This hints at why awards may have lasting value.  We don't fool ourselves into thinking there is such a thing as a "best" beer--subjectivity can never be quantified.  Yet collectively, awards are a great way to give a snapshot to a particular time and place.  Willamette Week's awards can't reflect the actual best beers, but they can illuminate where the beer world was at that moment.  Awards are really a way of saying, "here's where we were in 2015."  Done well, they act both as a pretty good time capsule and year-end wrap up all in one.

Willamette Week publisher Richard Meeker
I don't know if the Oregon Beer Awards will have legs, but I also think it's worthwhile to have a bit of pomp and celebrate an industry.  On Monday, WW announced the awards at the Doug Fir Lounge, and there was quite a turnout.  Kurt Widmer, rarely sighted in the wild, was in the house.  Matt Swihart, rarely cited in Portland, was too.  You couldn't swing a bottle of High Life without hitting a brewer (bottles of which started popping up after the beer lines downstairs got too long).  I was part of the selection committee that created the categories and made nominations.  (It was mostly brewers and people inside the industry, not writers.)  WW sent the names of the ten nominees in each category out to a couple hundred industry types for the voting.  The recognition came from inside the industry and allowed some smaller entities to shine.  It felt like the kind of collegial event that has been the hallmark of Oregon brewing for so long--and I could imagine it surviving well into the future.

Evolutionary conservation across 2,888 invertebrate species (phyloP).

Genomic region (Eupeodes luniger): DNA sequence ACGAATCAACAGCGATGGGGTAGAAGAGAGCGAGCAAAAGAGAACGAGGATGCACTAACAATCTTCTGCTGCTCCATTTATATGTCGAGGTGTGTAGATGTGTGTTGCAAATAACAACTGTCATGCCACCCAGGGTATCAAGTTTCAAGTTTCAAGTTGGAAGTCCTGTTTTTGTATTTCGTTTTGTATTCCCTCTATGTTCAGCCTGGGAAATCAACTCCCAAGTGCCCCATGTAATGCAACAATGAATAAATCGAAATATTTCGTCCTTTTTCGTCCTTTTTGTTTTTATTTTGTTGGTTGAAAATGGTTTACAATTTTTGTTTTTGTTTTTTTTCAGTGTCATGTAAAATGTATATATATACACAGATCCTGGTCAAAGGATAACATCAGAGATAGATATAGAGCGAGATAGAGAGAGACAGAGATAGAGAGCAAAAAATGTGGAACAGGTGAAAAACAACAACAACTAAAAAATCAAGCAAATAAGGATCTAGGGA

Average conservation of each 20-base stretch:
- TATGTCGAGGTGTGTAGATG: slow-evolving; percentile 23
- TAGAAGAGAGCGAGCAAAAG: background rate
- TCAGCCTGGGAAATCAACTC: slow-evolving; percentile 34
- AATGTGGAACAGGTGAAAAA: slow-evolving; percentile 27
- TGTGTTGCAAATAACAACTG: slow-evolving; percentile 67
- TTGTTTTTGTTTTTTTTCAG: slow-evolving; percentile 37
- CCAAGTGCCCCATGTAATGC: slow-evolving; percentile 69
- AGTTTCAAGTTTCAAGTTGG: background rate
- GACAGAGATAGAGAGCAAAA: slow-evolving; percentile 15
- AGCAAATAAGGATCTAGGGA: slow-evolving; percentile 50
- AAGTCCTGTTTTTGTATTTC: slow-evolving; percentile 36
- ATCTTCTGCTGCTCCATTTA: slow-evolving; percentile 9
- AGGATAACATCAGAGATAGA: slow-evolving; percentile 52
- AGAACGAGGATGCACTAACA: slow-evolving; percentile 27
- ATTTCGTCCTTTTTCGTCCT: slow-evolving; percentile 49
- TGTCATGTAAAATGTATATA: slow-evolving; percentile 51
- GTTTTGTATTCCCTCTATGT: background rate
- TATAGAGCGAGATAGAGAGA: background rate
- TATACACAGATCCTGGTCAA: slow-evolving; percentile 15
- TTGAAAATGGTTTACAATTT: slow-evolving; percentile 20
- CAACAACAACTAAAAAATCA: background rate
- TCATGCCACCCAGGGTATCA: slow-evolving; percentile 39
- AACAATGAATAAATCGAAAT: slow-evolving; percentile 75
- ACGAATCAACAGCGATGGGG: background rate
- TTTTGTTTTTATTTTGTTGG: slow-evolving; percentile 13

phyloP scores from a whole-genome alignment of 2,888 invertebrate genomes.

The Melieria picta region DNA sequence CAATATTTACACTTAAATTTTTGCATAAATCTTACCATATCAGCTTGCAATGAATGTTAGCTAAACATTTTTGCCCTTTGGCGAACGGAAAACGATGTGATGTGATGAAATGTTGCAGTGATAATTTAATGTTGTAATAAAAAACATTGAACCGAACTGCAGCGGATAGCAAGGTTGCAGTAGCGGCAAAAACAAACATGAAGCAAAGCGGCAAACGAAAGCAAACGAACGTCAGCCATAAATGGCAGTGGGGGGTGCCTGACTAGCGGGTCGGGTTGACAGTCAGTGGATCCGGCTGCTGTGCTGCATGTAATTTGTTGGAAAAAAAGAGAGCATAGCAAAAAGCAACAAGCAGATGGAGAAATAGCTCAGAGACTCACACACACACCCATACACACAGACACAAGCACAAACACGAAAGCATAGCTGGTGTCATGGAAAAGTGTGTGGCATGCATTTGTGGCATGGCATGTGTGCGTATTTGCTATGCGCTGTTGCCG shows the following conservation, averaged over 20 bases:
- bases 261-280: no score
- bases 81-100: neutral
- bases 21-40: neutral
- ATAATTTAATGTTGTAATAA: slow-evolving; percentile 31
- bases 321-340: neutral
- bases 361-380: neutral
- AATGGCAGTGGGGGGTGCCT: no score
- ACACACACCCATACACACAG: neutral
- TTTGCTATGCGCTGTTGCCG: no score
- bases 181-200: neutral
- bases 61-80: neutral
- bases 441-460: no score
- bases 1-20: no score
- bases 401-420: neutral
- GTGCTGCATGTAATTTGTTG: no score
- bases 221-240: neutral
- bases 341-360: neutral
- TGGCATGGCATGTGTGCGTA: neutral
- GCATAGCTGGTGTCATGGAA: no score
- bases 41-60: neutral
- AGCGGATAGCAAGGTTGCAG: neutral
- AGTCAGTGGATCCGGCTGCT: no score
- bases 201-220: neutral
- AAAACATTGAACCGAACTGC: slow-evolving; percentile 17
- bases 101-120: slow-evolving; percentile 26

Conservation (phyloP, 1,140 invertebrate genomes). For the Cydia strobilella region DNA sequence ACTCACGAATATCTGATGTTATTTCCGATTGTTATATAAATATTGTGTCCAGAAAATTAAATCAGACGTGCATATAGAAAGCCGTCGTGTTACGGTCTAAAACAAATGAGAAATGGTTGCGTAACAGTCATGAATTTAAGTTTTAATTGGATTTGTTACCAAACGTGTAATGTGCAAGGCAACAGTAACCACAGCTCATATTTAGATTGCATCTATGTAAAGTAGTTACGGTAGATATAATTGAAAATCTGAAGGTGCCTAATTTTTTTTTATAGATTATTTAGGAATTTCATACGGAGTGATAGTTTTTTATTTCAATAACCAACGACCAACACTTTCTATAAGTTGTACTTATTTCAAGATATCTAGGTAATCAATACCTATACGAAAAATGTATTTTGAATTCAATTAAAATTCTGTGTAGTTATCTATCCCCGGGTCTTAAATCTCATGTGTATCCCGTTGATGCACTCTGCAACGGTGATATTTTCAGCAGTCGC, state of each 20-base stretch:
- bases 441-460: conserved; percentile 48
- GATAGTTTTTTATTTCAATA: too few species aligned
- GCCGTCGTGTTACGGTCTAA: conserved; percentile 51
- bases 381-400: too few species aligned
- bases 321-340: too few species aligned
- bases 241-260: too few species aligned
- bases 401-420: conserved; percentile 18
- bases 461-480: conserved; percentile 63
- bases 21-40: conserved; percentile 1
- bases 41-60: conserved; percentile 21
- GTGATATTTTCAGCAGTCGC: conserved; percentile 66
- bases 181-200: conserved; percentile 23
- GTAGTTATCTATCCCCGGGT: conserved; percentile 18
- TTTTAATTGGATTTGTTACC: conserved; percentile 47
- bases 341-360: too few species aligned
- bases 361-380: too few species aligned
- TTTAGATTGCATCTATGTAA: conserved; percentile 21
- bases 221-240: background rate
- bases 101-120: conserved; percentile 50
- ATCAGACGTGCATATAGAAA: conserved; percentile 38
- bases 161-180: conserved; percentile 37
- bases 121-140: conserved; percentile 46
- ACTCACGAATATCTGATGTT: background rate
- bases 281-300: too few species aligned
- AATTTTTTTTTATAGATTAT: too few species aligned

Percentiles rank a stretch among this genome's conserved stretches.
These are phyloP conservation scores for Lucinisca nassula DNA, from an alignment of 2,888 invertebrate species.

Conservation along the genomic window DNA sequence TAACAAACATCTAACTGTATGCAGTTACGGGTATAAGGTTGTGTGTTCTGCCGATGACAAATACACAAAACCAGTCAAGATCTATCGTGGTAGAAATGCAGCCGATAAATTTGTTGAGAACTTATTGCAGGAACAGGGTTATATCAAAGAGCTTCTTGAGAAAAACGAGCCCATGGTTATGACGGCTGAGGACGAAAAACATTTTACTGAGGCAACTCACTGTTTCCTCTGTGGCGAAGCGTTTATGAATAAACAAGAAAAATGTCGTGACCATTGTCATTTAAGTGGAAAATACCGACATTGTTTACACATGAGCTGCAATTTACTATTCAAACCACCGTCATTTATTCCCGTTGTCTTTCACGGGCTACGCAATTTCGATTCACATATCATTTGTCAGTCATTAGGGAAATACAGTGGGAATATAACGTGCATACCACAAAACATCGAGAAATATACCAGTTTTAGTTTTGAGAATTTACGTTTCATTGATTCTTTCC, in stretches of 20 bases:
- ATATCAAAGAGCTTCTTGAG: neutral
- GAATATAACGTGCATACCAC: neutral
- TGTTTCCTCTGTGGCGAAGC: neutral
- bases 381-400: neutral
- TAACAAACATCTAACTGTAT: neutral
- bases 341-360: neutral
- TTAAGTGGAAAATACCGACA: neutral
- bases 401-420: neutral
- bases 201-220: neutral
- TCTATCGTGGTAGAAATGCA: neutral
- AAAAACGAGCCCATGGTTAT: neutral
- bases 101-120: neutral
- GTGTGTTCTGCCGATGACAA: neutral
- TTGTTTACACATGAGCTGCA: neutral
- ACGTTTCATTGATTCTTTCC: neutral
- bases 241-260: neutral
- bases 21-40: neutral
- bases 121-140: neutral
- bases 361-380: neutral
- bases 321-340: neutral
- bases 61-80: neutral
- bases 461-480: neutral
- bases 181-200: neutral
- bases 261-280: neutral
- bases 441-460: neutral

So while I don't need WW to tell me what Oregon's best beer is, I'm glad they did anyway. 

Tuesday, February 24, 2015

Full Sail Voting to Scrap ESOP, Merge With Investment Firm

A fascinating tidbit I thought I'd pass along.  Today, Jamie Emmerson and Irene Firmat announced that the company is considering whether to end its Employee Stock Ownership Plan (ESOP) and merge with an investment firm.  This is a little different than the standard A-B news we've been hearing lately.  John Holl explains:
The number today of employee owners—called shareholders—is 78, and on Tuesday Founder and CEO Irene Firmat and Executive Brewmaster Jamie Emmerson sent a letter to those folks, asking them to vote on a proposal to merge with a San Francisco-based investment firm....

Shareholders were given ballots earlier today and those votes will be tallied at the end of the month. If approved, the investors could take ownership by mid-March. For the existing shareholders there will be a stock-option plan, but it will no longer be an ESOP company, but Firmat said it will enable employees to benefit along with the company as it continues to grow....